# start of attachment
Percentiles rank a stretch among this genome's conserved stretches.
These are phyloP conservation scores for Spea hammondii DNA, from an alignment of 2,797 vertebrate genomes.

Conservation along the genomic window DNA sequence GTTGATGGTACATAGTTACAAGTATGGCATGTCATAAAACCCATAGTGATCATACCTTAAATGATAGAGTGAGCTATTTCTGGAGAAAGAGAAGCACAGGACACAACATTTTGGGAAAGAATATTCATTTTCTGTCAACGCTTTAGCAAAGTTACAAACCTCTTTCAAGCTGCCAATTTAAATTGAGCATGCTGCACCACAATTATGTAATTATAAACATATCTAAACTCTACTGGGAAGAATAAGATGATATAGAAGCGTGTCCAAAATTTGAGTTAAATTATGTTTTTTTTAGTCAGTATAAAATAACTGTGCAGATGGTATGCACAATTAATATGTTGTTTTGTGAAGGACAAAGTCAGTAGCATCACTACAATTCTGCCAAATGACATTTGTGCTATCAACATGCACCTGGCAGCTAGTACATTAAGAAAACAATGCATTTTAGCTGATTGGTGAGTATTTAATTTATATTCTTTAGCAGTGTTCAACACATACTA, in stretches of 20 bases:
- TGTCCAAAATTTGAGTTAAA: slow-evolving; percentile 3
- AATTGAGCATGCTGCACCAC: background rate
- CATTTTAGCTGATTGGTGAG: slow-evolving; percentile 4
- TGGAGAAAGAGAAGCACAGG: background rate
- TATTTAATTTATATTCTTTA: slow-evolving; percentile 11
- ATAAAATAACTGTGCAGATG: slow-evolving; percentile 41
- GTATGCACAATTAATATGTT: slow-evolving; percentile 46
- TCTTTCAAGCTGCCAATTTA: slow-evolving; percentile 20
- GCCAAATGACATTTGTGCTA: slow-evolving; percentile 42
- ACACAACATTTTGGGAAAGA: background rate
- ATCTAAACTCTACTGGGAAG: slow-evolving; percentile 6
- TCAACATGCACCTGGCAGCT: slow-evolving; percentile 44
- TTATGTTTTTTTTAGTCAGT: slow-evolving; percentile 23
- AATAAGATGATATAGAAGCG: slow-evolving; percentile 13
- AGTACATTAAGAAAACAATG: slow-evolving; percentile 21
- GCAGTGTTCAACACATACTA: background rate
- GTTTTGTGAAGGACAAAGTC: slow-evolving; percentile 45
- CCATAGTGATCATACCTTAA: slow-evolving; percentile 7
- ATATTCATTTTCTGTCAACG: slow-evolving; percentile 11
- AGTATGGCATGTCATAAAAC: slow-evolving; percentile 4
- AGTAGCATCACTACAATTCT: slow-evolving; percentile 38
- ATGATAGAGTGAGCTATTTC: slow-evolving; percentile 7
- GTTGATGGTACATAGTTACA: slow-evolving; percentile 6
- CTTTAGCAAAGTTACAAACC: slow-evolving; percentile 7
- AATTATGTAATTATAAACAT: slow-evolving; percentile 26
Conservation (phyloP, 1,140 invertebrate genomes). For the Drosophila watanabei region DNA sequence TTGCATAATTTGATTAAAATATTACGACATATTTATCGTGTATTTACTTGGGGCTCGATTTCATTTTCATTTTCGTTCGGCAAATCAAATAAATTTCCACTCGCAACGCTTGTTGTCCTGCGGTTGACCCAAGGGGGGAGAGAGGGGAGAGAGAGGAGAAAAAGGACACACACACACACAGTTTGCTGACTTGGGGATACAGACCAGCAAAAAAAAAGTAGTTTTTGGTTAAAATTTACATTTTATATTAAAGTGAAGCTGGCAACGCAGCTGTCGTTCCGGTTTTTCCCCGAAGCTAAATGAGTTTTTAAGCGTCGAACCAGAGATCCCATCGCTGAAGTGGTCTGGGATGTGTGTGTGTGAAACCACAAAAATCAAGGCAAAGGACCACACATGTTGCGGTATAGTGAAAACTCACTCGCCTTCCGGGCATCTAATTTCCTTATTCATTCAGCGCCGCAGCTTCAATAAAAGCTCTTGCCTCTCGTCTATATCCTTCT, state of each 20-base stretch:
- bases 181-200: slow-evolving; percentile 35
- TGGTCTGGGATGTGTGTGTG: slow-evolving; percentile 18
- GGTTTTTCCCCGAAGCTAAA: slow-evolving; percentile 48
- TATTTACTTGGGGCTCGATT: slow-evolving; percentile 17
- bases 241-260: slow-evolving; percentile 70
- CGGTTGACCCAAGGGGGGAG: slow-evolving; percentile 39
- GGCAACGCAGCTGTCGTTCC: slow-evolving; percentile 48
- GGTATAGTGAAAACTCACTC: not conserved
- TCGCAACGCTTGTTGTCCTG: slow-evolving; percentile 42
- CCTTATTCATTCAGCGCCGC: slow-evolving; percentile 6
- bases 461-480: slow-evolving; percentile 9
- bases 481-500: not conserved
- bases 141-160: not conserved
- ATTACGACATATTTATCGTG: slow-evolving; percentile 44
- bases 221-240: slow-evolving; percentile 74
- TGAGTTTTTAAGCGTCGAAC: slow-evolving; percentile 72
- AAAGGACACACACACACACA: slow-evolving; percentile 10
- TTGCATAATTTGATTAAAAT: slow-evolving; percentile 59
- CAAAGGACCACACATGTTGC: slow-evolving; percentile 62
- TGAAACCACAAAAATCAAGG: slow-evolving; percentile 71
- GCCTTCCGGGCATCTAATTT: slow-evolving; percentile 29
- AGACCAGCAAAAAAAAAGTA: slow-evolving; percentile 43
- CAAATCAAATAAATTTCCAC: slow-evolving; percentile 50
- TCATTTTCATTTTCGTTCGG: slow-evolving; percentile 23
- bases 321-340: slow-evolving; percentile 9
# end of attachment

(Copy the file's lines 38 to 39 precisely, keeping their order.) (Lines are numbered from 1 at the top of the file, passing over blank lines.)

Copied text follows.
- TCGCAACGCTTGTTGTCCTG: slow-evolving; percentile 42
- CCTTATTCATTCAGCGCCGC: slow-evolving; percentile 6